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Simplicity Tips from Little Acorn Learning

Simplicity Tips from Little Acorn Learning

Reduce or Eliminate Television and Electronic Media
This may not be possible entirely for adults but it can significantly be reduced when home.  Believe it or not, more electronic use usually equal more stress.  Spend time keeping track of how much time you and your family members are truly spending in front of screens.  What other activities could you be doing if even half of that time was freed up?  Young children especially have no reason to be plugged in.  Give your children a gift of a childhood full of nature, crafting, domestic tasks and practical life skills.  To catch a break, try keeping a surprise craft or simple toy in a closet to pull out instead of turning on the TV.  Ask yourself if you could also use the break and choose to pull away from what you are doing and be fully present with your child.  Go outside.  Dig in the dirt.  Plant flowers.  Play in the snow. 

Keep Empty Space in Your Calendar
We all want to fill our children’s lives with wonderful things to do and experiences but oftentimes children instead are tired, overscheduled and pulled in way too many directions.  A true gift is to give your child the beauty of an empty afternoon to enjoy his or her playthings, go outside and be with family.  Numerous playdates and lessons are not a necessary part of a child’s life and in truth, our society needs to put emphasis back on the family unit.  The only way to truly do this is to spend more time as a family!  Take a good look at your calendar.  How many places do you all need to be?  How much free time is available for you and your children to enjoy the things you’ve worked so hard for?  Make a choice to eliminate activities and block out time where you do not have to be anywhere.

Recharge Yourself
We cannot be the caregivers we hope to be if we are taking time to truly care for ourselves.  Make a commitment to spend 15 minutes or more per day in complete silence.  You may need to ask a spouse or friend to help you so you can achieve this.  If at all possible, spend some or much of this time outdoors.  Let your mind be empty.  When thoughts come into your mind try to redirect your attention to your breath instead.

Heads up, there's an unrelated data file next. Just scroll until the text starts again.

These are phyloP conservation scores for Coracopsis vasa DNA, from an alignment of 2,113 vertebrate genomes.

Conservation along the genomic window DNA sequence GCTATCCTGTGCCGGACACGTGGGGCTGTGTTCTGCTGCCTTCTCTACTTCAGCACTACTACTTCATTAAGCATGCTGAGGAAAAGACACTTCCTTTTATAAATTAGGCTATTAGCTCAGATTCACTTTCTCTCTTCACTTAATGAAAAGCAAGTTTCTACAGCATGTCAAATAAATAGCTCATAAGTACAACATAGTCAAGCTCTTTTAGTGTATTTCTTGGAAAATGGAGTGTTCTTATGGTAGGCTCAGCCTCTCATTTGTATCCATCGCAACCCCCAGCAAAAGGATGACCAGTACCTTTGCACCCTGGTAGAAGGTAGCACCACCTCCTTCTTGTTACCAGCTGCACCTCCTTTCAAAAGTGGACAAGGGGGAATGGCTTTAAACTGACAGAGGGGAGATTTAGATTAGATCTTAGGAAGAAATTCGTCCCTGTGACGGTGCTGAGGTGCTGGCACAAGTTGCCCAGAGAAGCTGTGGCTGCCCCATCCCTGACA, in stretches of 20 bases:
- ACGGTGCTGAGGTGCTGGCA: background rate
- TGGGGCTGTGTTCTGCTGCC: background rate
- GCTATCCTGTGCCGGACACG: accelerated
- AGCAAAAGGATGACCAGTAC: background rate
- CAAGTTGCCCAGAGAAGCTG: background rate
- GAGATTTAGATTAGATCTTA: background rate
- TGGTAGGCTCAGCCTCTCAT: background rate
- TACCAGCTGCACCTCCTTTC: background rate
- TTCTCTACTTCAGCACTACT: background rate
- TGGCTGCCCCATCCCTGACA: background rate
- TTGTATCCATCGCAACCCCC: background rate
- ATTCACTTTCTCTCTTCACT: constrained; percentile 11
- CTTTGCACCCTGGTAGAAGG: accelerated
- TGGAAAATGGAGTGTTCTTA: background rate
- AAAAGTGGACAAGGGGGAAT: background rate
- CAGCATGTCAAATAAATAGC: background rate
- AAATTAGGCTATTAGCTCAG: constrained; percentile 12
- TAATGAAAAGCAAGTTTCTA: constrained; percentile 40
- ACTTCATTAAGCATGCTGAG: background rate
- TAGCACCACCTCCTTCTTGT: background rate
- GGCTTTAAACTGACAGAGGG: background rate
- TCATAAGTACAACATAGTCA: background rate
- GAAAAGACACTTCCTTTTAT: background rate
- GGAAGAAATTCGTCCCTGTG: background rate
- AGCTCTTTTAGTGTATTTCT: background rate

Create a Healthy Rhythm and Routine to your Days
Begin by simply making a list of the things that must get done each day.  Try to break them up into three groups.  For example, if you must do a load of laundry each day – break the process up into wash, dry and fold.  These three steps can be spread among morning, afternoon and evening.  Before you know it you will have a basic outline of what must get done three times per day.  Make a commitment to take time to do these three basic routines each day and you will see a huge difference in your space and attitude.  In addition, create daily activities for your home and children.  For example, Monday can be your baking day.  Tuesday can be painting day and so on.  Include your children in all of the activities of your home.  Small children love to imitate and can be given a basket of hand towels to “fold” while you are doing the laundry.  Instead of trying to preoccupy them during this time, include them. 

Stop and Be Present
When things seem to be moving toward hectic and you feel yourself frazzled.  Stop.  Just stop.  Release the need to do anything but breathe, look, listen and be.  Tell yourself that you do not have to do anything.  You can just absorb the moment you are in as imperfect as it may be.  Accept and allow it.  Sit down if you have to.  In addition, when you find idle time in your life try to stop your mind from spiraling into thoughts of all you need to do, etc. and instead take a deep breath and truly pay attention to your surroundings.  Listen very closely.  Look at the details around you.  Breathe. 

Rethink and Reduce Toys
Consider simple, open-ended toys for your children:  a few wooden blocks, a cloth doll, play dough, old pots and pans.  Toys that do not require batteries invite open-ended play. This type of play sparks children’s creativity and requires them to finish the story on their own. Many electronic toys have a predetermined ending – leaving little room for imagination causing the child to lose interest quickly.  Loud toys are over-stimulating for both children and adults alike!  Blinking lights, loud sound and so much going on is a lot for a small child to take in.  Take a good look around your home. How loved are your child’s belongings?
When deciding to purchase an item for your child, be selective and ask yourself the following questions: What purpose will the toy have? Does your child already have this type of item? Does it engage all five senses and encourage imagination? It is much better to offer fewer, higher quality toys that your child will get more use out of than an abundance of toys that will go unappreciated.

Feel free to share this article to help others just please keep the bio below in-tact: 

Eileen Foley is a work-at-home mother to four daughters, owner and publisher of Little Acorn Learning and a former Waldorf Kindergarten teacher and marketing executive. She writes and publishes Waldorf inspired ebooks and facilitates ecourses for parents, teachers and caregivers at Little Acorn Learning

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